One of the biggest obstacles continues to be cybersecurity, which can often seem to slow down transformation. We have partnered and bolstered internal capabilities. Our logs and cloud infrastructure are analyzed by our partners at SecureWorks, whilst teams onsite work directly with users. With confidence that our partners are keeping us secure and providing actionable insight, our cyber teams can work with users to help understand their case for transformation or where legacy systems need to be migrated.

What has been the biggest improvements McLaren has seen in their business because of your digital transformation? Any improvements you did not expect?

Our culture has become more open and users spend more time engaging with each other around business challenges and not solely technical issues. As an IT team, we feel closer to the business and staff can now see or recognize the value of their work.

With better planning, we have improved agility to respond and design future state architectures for the business to make better use of. This gives us greater time to react to market changes and stay ahead of our competition.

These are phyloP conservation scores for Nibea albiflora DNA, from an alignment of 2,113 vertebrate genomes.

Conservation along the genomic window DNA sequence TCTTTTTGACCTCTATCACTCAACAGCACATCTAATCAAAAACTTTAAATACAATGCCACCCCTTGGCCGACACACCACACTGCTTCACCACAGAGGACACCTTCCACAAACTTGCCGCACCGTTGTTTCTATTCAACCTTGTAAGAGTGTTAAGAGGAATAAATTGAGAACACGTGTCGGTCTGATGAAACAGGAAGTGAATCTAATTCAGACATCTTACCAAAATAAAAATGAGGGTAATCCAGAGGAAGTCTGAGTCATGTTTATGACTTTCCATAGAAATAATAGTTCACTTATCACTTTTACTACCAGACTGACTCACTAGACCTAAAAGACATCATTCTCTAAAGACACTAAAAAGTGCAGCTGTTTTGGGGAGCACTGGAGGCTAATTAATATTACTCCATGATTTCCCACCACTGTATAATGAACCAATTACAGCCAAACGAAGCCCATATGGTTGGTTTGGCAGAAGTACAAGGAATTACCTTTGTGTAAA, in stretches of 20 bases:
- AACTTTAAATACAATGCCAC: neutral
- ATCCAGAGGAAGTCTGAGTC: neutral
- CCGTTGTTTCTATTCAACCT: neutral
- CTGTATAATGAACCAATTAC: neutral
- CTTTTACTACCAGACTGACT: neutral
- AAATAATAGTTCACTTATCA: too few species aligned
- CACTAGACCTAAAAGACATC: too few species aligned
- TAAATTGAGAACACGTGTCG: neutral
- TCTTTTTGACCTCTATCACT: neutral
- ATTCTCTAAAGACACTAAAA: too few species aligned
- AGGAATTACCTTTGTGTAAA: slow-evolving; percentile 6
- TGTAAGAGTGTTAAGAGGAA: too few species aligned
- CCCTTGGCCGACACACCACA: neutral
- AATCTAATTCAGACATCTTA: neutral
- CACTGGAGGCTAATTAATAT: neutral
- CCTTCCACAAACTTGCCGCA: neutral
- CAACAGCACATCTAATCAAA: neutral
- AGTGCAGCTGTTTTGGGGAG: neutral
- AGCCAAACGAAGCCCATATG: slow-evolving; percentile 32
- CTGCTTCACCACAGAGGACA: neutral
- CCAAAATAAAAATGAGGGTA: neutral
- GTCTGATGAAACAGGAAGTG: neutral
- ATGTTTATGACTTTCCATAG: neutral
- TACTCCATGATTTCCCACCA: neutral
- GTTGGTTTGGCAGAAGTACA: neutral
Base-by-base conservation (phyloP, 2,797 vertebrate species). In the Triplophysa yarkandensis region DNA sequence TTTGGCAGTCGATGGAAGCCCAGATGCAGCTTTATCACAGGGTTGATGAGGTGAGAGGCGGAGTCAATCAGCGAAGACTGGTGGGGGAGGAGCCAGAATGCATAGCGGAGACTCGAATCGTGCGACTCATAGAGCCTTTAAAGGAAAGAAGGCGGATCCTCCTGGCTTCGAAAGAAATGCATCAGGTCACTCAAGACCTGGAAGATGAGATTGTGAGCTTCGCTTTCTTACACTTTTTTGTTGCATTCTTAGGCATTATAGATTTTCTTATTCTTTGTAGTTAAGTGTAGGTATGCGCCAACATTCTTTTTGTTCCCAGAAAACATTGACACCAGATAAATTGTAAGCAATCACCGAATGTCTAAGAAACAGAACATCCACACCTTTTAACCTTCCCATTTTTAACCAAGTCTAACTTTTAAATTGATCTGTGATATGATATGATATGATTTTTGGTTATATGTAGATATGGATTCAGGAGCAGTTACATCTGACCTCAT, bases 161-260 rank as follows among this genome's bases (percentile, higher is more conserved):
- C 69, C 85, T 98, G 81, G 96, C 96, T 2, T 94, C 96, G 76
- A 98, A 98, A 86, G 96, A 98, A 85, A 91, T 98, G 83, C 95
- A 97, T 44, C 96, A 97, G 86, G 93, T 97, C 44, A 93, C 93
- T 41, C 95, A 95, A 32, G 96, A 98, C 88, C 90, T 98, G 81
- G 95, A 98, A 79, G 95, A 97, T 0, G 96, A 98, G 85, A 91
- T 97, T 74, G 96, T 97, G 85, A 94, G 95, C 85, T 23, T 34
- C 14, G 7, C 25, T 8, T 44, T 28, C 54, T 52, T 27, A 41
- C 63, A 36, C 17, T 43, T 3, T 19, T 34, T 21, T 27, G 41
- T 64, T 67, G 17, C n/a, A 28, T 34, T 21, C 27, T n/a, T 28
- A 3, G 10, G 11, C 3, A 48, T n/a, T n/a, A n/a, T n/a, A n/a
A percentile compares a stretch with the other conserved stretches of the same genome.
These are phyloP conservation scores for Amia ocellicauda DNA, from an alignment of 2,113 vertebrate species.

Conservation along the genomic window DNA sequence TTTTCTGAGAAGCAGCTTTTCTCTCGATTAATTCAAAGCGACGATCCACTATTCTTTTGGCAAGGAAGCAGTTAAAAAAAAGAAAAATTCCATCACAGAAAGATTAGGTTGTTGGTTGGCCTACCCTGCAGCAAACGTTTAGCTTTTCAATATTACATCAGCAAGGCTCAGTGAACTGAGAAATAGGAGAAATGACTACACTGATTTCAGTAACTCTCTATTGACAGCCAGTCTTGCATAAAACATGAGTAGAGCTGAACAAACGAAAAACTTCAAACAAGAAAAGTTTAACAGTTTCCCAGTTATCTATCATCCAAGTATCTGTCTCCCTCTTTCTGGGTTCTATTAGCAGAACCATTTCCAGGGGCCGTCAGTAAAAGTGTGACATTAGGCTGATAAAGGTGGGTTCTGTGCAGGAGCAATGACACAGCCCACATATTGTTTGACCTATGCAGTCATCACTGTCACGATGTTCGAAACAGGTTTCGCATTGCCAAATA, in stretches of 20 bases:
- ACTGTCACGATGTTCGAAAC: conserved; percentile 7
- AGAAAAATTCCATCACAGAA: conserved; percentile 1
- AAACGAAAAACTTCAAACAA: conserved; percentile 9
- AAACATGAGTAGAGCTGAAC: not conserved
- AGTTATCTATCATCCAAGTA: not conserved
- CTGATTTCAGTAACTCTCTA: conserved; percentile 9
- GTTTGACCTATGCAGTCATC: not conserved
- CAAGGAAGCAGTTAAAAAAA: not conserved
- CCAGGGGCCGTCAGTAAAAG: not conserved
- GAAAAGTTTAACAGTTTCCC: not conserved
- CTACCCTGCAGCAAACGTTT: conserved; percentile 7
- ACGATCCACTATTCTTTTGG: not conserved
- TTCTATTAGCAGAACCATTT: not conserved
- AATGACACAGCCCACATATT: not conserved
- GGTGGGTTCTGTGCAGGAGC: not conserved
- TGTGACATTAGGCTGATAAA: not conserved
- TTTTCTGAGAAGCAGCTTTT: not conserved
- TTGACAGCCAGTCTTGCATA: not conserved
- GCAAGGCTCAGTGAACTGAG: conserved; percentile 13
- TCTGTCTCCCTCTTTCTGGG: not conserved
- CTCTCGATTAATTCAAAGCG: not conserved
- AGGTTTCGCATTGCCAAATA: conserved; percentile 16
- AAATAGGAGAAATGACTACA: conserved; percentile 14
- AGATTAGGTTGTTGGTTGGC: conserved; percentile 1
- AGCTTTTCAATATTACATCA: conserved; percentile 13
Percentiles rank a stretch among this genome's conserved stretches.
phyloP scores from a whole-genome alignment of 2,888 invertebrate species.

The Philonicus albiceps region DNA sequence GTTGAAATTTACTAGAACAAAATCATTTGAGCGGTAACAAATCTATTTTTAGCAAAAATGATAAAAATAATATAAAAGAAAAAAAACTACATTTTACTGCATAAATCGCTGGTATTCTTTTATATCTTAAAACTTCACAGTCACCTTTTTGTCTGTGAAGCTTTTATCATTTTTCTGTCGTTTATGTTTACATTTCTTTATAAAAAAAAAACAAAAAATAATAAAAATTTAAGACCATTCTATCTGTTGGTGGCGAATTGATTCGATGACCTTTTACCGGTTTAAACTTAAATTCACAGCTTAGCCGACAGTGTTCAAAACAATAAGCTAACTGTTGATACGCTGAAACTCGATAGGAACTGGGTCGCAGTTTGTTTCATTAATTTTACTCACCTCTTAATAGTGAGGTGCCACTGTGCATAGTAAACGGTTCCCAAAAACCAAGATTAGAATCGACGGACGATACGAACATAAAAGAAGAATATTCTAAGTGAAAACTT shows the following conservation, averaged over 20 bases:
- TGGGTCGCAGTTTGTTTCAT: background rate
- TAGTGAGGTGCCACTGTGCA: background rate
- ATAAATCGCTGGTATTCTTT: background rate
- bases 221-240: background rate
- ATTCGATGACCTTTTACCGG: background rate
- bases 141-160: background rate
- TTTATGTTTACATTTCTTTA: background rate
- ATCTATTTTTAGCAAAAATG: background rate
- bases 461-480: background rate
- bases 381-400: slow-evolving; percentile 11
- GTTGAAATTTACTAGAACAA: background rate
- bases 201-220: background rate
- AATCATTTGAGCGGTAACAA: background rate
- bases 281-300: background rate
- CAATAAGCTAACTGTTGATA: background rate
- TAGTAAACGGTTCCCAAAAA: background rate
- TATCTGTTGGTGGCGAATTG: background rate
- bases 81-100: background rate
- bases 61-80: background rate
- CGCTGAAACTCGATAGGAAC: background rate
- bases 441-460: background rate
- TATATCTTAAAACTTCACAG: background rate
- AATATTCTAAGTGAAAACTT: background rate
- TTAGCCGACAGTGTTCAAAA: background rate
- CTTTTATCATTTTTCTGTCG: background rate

An improvement we didn’t expect was our use of estates and facilities.  We are now using more collaborative areas and work is now taking place in multiple locations. As more data and processes are transformed through automation and AI, we are spending less time working on data collection or processing and more time collaborating on the output of data. 

We have also noted closer relationships between teams and within departments, resulting in tighter service delivery and easier support models.

What advice would you give another business just starting their own digital transformation journey?